Review at a glance
lack Adam is a superhero movie designed to the extend the DC Universe and freak the hell out of Marvel – while topping-up the Warner Bros coffers. And it will.
Though the script proves wildly uneven and some of the visuals are hokey, multi-talented superstar Dwayne Johnson (who, a decade ago, was essentially offered the chance to play any DC character he wanted) has used his clout wisely in this Shazam! spin-off.
He plays noble, super-powerful North African anti-hero, Teth-Adam, and before one of his biggest fight scenes a sage man drawls, “The world doesn’t always need a white knight… it needs something darker.” Ho ho.
The film promotes Arab Spring-style insurrections, condemns imperialism and, at the same time, demands that we lighten up. Bold, stylish, involving and witty, it’s quite the package.
The fictional city of Kahndaq is controlled by a rapacious foreign power, whose military personnel are known as Intergang. On a secret mission to the mountains, professor-turned-resistance fighter, Adrianna Tomaz (Sarah Shahi), awakens slave-turned-god Teth-Adam, from a 5,000 year sleep using a magic crown and necklace.
Courtesy of Warner Bros. Pictures
Confronted by Intergang, Teth-Adam – who’s as big on mercy as Dirty Harry – goes on a spectacular killing spree. Which is when the Justice Society of America shows up, led by tough-talking Hawkman (Aldis Hodge), seen-it-all Doctor Fate (Pierce Brosnan; expertly droll) and newbies, Cyclone (Quintessa Swindell) and Atom Smasher (Noah Centineo).
They are all cross with Teth-Adam because, well, vigilantism is bad. But as Adrianna points out, the military occupation is 27 years old. The Justice Society didn’t step in to protect Kahndaq’s people from oppression. How come the ‘peace-keepers’ are showing up now?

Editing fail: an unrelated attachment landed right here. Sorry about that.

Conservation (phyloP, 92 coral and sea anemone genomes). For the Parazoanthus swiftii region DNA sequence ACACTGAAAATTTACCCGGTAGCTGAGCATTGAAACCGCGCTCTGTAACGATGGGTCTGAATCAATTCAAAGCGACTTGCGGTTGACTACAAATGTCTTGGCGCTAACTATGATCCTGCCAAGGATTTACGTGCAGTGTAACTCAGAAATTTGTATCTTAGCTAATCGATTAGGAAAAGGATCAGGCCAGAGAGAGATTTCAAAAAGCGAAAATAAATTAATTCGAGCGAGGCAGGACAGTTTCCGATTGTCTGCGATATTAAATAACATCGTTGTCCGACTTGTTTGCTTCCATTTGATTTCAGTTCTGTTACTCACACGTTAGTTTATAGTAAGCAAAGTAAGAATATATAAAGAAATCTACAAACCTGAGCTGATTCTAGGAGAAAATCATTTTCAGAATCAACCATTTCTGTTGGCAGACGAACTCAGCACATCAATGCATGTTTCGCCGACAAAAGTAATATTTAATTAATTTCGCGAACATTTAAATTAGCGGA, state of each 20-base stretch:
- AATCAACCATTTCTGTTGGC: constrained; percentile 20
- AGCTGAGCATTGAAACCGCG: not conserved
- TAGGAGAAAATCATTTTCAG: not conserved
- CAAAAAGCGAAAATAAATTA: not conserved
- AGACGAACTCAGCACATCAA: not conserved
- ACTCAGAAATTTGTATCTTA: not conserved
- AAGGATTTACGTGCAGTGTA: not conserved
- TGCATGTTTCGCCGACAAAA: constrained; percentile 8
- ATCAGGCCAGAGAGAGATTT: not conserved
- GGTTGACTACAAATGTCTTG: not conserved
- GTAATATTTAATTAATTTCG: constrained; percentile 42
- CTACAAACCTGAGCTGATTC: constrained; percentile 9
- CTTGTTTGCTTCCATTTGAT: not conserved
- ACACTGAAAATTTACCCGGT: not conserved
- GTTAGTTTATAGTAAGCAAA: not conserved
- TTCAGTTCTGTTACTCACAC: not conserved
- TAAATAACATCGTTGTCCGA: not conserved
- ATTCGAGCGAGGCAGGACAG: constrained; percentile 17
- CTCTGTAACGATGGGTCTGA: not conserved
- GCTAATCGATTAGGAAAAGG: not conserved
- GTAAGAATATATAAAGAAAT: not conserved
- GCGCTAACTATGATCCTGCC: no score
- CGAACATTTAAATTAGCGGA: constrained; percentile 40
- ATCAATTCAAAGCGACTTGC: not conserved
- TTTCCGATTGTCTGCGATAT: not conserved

Black Adam cherry-picks from all the best blockbusters of the past few decades, most obviously Black Panther, but also the Spider-Man and The Hunger Games franchises. What’s new is the way these elements are combined to make a real statement about how and why characters associated with America – from Peter Parker to Katniss Everdeen – get to dominate the cultural landscape. Quite clearly, Johnson and co think it’s time for the formula to be tweaked.
It’s no longer a secret that Henry Cavill’s Superman shows up, in a mid-credits sequence. Still, the chemistry between Cavill and Johnson is a proper surprise (I don’t care who biffs what, in forthcoming head-to-heads; as long as Ben Affleck’s Batman doesn’t show up, I’m happy).
Johnson, who produced Black Adam, is poised to do what Zack Snyder and Joss Whedon couldn’t. There have been plenty of fantastic, stand-alone DC films (Wonder Woman, Joker, Birds of Prey, The Suicide Squad and The Batman). But now this universe is finally coming together. About time, too.
124 mins, cert 12A
In cinemas from October 21